A second batch of bloggy commentary. Marc Lynch:

 President Obama's speech today in Cairo met the bar he set for himself.  In an address modeled after the Philadelphia speech on race, he forewent soaring oratory in favor of a thoughtful, nuanced and challenging reflection on America's relations with the Muslims around the world (not "the Muslim world", which for some reason became a major issue in American punditry over the last few days).  As he frankly recognized, no one speech can overcome the many problems he addressed.  But this speech is an essential starting point in a genuine conversation, a respectful dialogue on core issues. After the initial rush of instant commentaries and attempts to inflame controversy pass, it should become the foundation for a serious, ongoing conversation which could, as the President put it, "remake this world."


It's true that Obama didn't set the grand hall afire. Whether for cultural reasons, or the awkwardness of instant translation, applause was sporadic and muted. (His call to halt Israeli settlements, for instance, went strangely unnoticed.) But to see him unfold his biography, to cut such an unfamiliar profile on the world stage, is to appreciate how much America will benefit from presenting this new face to the world.

 "No single speech can eradicate years of mistrust," Obama admitted today. And it remains to be seen how moved the Muslim world will be by his words. But even if Obama is saying many things that Bush has said before, he is decidedly not Bush. And for that reason, the world is listening. That's no small achievement, something which even Hillary Clinton, from her front-row seat, must have been able to appreciate.

M.J. Rosenberg:

Mission accomplished. For the first time in memory, an American President spoke to Muslims and Arabs not as antagonists who need to take certain actions before achieving US acceptance but as equals. Not only did the speech specifically reject western (and American) colonialism, its entire tone was the antithesis of colonial. This is a profoundly different American voice, one that will do much to advance American goals rather than to sabotage them.

Ira Stoll:

During the campaign I had actually defended Obama against those who felt he would be a disaster for Israel. This speech makes me think that may have been a mistake. The only chance now is that this speech will be mere rhetoric, like so much in the Middle East, intended only for public consumption. But if Obama really means it, it is bad news for the Jews in Israel and America, not to mention for American national security.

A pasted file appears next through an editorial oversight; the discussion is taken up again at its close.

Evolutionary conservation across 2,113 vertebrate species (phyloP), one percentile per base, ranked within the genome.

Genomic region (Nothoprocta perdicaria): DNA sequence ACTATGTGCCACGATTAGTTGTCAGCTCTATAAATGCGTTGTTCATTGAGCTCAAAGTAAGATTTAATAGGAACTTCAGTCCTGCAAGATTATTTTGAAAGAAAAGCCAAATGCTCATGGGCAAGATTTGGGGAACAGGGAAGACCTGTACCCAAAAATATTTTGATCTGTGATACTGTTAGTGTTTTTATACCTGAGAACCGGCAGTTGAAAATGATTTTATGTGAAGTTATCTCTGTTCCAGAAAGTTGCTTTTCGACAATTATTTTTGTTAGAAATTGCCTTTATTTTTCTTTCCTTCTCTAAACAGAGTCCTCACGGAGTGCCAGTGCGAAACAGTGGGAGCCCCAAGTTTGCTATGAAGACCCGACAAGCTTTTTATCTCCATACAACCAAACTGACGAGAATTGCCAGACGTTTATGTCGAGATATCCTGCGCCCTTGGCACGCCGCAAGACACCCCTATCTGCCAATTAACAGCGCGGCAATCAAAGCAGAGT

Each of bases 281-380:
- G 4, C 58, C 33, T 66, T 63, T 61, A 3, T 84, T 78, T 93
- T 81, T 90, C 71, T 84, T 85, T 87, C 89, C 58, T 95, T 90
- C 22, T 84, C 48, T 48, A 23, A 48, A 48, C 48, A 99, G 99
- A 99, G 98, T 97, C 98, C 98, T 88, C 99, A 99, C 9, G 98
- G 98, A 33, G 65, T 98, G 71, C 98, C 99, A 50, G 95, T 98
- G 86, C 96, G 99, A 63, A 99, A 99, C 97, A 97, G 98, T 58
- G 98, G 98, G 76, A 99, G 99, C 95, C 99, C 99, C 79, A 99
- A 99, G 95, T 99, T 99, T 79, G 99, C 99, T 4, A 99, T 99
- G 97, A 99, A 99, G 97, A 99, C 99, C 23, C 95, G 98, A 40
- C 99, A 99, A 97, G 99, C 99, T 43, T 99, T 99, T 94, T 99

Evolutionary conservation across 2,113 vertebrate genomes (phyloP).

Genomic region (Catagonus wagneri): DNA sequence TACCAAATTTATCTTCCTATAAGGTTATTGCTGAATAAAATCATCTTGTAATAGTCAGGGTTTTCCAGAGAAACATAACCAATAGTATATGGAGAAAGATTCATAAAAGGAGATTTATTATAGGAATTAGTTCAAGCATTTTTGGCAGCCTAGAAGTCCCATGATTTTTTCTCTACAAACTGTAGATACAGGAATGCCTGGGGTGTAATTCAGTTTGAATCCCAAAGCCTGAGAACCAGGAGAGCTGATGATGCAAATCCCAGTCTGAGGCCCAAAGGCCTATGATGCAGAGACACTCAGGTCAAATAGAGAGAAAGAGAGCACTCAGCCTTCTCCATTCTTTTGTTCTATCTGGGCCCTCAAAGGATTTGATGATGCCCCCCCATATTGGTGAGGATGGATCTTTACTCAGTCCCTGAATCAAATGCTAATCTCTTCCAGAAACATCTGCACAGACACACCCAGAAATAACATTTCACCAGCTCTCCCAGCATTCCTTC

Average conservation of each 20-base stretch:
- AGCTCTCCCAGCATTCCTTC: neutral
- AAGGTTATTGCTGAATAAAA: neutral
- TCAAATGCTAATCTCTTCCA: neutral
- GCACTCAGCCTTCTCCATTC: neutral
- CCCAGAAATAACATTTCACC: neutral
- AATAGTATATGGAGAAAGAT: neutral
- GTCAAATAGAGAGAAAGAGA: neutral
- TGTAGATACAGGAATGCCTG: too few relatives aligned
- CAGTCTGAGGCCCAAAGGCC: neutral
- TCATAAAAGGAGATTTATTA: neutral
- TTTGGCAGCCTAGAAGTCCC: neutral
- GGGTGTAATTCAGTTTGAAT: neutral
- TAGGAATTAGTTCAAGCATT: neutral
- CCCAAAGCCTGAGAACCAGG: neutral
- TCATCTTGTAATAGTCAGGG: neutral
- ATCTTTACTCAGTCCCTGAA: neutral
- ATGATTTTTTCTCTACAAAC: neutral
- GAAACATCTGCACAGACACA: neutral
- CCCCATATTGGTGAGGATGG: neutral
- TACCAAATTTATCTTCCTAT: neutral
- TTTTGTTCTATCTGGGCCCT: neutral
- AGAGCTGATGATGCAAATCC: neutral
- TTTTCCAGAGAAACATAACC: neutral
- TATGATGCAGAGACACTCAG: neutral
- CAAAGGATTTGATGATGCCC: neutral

Stephen Walt:

The truest thing he said? "No single speech can eradicate years of mistrust." But he has committed himself to a set of principles and policies in front of the entire world. And if you think that "audience costs" (both domestic and foreign) matter, it will be hard for him to backtrack on the commitment to get out of Iraq on schedule, to leave Afghanistan as quickly as possible, to make significant changes in nuclear weapons policy, and to focus like a laser beam on the Middle East peace process. He's committed his administration in public, and that means he (and the country) will pay a bigger price if he doesn’t follow through. Now he needs to follow up words with deeds. And so do his listeners.

Max Boot:

I realize that the Obama speech isn’t going to satisfy those (like me) who once thrilled to Bush’s unapologetic pro-democracy rhetoric but, for all of Obama’s rhetorical sleight of hands and elisions, I thought he did an effective job of making America’s case to the Muslim world. No question: He is a more effective salesman than his predecessor was. Which doesn’t mean that his audience will buy the message.

Paul Mirengoff:

There will be plenty to pick at, I'm sure, but my first impression is that this is thoughtful, mostly non-controversial address that Americans of nearly all persuasions can be reasonably happy with.

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